Where did I leave…

Our memories are largely inscribed as though on scraps of paper — here a reappropriated napkin bearing verses of light, there a ghost image’s sketch — many waiting to be lost in repositories from which they may never emerge.

There ‘s a legend about the Muslim polymath al-Ghazali.  Whilst traveling with a caravan, bandits waylay and lighten the loads of the travelers.  Included were Ghazali’s multitude of notes — the wealth of his research to this point.  Now he begs to repossess these — his memories are about to wander off and never return.

In reply, the bandit regrets that Ghazali’s memory (‘ilm) is on his papers and not in his heart.  He has compassion and returns the papers to the grateful young genius.


While this is almost surely apocryphal (possibly the story was true of a famous relative and was reappropriated (as per Frank Griffel), the idea holds nonetheless) the question of externalized memory is one we each ought to consider.  Who has n’t observed the blue screen of death remove memories innumerable to the sea of eternal forgetfulness?

So we back up our memories, eh?  In the story, Ghazali rededicates himself to fully internalizing his notes.  We are a society which carries memories in sticks — but don’t all libraries eventually succumb to decay or burning?

I have lost many a note which felt absolutely essential at the time.  I can’t number how often I forget even to take the list which is my backup memory.


I ask myself what it is I wish to hold onto — what is indispensable.  I ‘m still learning what that might be — still not sure if efforts are best placed in maximizing word or action; working for the future or the present.

That brings me to consider that words really are memory devices — we trust that the path to communication will be illumined, but surely this path too will fall into darkness, no matter how well worn.  And where shall be the feet to find it again?  And what shall the passenger eyes see?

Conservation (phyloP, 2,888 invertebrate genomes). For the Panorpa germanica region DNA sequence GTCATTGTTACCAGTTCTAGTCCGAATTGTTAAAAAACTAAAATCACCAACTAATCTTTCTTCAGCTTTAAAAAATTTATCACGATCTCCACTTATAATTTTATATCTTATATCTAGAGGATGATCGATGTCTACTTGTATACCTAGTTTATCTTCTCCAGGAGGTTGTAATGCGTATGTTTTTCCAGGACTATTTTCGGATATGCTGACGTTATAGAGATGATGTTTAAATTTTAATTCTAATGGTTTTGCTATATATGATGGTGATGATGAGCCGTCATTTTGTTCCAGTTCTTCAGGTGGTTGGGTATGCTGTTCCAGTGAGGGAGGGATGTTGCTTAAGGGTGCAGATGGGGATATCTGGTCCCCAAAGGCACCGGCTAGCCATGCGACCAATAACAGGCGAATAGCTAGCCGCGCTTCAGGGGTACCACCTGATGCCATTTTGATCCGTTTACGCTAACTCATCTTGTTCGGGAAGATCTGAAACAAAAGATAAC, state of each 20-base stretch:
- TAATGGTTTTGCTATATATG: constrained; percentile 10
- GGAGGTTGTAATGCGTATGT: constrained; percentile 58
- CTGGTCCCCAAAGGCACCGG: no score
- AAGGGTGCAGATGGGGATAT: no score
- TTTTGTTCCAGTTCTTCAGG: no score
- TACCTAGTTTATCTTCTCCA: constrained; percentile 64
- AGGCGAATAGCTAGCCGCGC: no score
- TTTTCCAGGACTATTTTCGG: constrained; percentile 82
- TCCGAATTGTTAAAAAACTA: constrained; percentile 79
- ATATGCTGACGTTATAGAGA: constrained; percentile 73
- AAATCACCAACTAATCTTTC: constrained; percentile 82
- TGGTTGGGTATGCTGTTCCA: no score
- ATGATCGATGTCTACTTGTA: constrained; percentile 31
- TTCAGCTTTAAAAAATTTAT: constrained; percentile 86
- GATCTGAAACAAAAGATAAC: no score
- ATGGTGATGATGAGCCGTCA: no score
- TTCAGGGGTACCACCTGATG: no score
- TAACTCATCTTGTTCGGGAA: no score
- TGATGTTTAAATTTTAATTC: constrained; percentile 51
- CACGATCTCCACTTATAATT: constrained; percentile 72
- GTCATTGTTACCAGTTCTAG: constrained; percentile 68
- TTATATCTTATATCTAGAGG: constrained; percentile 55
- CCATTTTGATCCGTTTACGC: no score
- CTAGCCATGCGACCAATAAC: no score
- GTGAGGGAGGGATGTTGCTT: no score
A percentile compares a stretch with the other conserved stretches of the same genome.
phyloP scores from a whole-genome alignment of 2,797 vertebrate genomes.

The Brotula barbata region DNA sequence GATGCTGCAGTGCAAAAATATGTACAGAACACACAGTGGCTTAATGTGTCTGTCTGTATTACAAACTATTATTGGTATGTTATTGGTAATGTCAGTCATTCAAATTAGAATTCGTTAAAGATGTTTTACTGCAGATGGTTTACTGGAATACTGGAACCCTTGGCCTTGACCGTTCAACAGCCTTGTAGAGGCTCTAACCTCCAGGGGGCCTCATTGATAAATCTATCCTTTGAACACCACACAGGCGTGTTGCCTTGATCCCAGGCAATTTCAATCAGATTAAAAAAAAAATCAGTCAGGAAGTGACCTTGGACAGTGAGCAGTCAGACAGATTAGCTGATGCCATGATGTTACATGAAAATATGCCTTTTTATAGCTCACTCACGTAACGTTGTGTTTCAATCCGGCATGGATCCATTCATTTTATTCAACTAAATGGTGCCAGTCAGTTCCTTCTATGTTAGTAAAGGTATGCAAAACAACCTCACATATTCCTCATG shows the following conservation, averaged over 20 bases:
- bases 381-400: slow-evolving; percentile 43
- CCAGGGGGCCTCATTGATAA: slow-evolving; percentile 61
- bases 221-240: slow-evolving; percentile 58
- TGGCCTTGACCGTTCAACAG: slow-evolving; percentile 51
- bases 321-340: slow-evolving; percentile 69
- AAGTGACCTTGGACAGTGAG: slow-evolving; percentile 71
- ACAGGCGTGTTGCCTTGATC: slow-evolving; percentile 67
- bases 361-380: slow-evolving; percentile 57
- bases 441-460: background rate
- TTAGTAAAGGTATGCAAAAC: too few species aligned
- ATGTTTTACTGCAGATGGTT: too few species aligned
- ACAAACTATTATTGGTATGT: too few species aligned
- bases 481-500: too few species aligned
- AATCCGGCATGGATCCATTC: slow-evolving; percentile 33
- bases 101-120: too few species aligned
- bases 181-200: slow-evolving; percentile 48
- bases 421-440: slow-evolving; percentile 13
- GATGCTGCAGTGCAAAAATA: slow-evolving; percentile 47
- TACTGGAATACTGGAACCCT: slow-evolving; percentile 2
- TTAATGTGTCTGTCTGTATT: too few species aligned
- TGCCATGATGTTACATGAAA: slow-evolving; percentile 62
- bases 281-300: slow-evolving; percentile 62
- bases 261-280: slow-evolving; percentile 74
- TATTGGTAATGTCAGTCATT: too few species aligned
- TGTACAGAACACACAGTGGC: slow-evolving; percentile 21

See A Robbers Advice to Imam al-Ghazali for a telling of the story and Griffel’s Al-Ghazali’s Philosophical Theology for further considerations.

Intros to European Philosophy: Kant

IMMANUEL KANT (1724-1804)

Previously read: I used his rejection of the transcendental argument for God’s existence in a paper (though I didn’t understand it well), but mostly encountered him through secondary sources and key ideas in other people’s courses – both in undergrad and graduate studies.  It’s nice to at least dig into the abridged text of Critique here.

Key texts: Critique of Pure Reason (abr)

Overall impression: It feels like dealing with Kant in an abridged form is at once necessary and lamentable.  I’d really like to trace his complete thought, and I’m almost ready to fruitfully understand him I feel, but I must admit I don’t have the time to treat him as his status deserves.    Perhaps one day I’ll do better, for now I’ve merely sharpened my teeth a little more for that day when I can begin this task in earnest. 

His contributions to metaphysics and ethics are unavoidable even in their secondary form in academia.  So this was a frustrated but perhaps fruitful familiarizing with several important philosophical utterances sourced in one voice.


“There can be no doubt that all our knowledge begins with experience… In the order of time, therefore, we have no knowledge antecedent to experience, and with experience all knowledge begins. (European Philosophers from Descartes to Nietzsche, ed. M. Beardsley, p. 375)”


“In what follows, therefore, we shall understand by a priori knowledge, not knowledge independent of this or that experience, but knowledge absolutely independent of all experience.  Opposed to its empirical knowledge, which is knowledge possible only a posteriori, that is, through experience. (ibidem, p. 376)”